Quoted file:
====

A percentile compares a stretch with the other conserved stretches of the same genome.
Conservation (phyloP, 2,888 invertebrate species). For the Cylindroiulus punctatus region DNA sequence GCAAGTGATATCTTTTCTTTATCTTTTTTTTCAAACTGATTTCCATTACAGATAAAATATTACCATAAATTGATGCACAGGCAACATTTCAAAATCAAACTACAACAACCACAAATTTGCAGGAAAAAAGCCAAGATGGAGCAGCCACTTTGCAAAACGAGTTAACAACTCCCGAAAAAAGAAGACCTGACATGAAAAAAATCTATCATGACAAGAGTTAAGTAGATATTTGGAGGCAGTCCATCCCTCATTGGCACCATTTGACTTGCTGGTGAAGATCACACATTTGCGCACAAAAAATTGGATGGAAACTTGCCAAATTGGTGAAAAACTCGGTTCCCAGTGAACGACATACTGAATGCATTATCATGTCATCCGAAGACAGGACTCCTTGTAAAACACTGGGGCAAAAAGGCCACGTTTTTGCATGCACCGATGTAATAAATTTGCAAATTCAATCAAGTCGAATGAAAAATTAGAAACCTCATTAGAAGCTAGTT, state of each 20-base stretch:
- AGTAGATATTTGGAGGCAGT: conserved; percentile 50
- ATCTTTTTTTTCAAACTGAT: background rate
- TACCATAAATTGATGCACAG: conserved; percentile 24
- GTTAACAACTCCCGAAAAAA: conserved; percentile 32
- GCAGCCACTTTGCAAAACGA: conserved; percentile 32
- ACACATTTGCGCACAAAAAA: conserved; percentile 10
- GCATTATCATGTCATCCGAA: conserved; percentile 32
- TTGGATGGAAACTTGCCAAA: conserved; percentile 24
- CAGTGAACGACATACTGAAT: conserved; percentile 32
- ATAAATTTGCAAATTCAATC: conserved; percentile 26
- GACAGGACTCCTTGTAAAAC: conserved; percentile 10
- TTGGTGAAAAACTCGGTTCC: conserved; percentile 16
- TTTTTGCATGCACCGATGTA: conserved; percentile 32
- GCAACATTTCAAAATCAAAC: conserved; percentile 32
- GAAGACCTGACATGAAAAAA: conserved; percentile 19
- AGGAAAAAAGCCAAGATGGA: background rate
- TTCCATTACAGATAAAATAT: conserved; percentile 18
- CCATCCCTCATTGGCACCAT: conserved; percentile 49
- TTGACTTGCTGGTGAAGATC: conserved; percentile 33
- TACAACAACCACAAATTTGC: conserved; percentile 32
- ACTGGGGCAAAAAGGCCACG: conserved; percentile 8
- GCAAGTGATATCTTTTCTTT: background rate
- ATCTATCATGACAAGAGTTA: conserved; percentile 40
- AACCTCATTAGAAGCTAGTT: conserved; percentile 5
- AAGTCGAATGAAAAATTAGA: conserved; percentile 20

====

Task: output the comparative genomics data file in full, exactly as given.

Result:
A percentile compares a stretch with the other conserved stretches of the same genome.
Conservation (phyloP, 2,888 invertebrate species). For the Cylindroiulus punctatus region DNA sequence GCAAGTGATATCTTTTCTTTATCTTTTTTTTCAAACTGATTTCCATTACAGATAAAATATTACCATAAATTGATGCACAGGCAACATTTCAAAATCAAACTACAACAACCACAAATTTGCAGGAAAAAAGCCAAGATGGAGCAGCCACTTTGCAAAACGAGTTAACAACTCCCGAAAAAAGAAGACCTGACATGAAAAAAATCTATCATGACAAGAGTTAAGTAGATATTTGGAGGCAGTCCATCCCTCATTGGCACCATTTGACTTGCTGGTGAAGATCACACATTTGCGCACAAAAAATTGGATGGAAACTTGCCAAATTGGTGAAAAACTCGGTTCCCAGTGAACGACATACTGAATGCATTATCATGTCATCCGAAGACAGGACTCCTTGTAAAACACTGGGGCAAAAAGGCCACGTTTTTGCATGCACCGATGTAATAAATTTGCAAATTCAATCAAGTCGAATGAAAAATTAGAAACCTCATTAGAAGCTAGTT, state of each 20-base stretch:
- AGTAGATATTTGGAGGCAGT: conserved; percentile 50
- ATCTTTTTTTTCAAACTGAT: background rate
- TACCATAAATTGATGCACAG: conserved; percentile 24
- GTTAACAACTCCCGAAAAAA: conserved; percentile 32
- GCAGCCACTTTGCAAAACGA: conserved; percentile 32
- ACACATTTGCGCACAAAAAA: conserved; percentile 10
- GCATTATCATGTCATCCGAA: conserved; percentile 32
- TTGGATGGAAACTTGCCAAA: conserved; percentile 24
- CAGTGAACGACATACTGAAT: conserved; percentile 32
- ATAAATTTGCAAATTCAATC: conserved; percentile 26
- GACAGGACTCCTTGTAAAAC: conserved; percentile 10
- TTGGTGAAAAACTCGGTTCC: conserved; percentile 16
- TTTTTGCATGCACCGATGTA: conserved; percentile 32
- GCAACATTTCAAAATCAAAC: conserved; percentile 32
- GAAGACCTGACATGAAAAAA: conserved; percentile 19
- AGGAAAAAAGCCAAGATGGA: background rate
- TTCCATTACAGATAAAATAT: conserved; percentile 18
- CCATCCCTCATTGGCACCAT: conserved; percentile 49
- TTGACTTGCTGGTGAAGATC: conserved; percentile 33
- TACAACAACCACAAATTTGC: conserved; percentile 32
- ACTGGGGCAAAAAGGCCACG: conserved; percentile 8
- GCAAGTGATATCTTTTCTTT: background rate
- ATCTATCATGACAAGAGTTA: conserved; percentile 40
- AACCTCATTAGAAGCTAGTT: conserved; percentile 5
- AAGTCGAATGAAAAATTAGA: conserved; percentile 20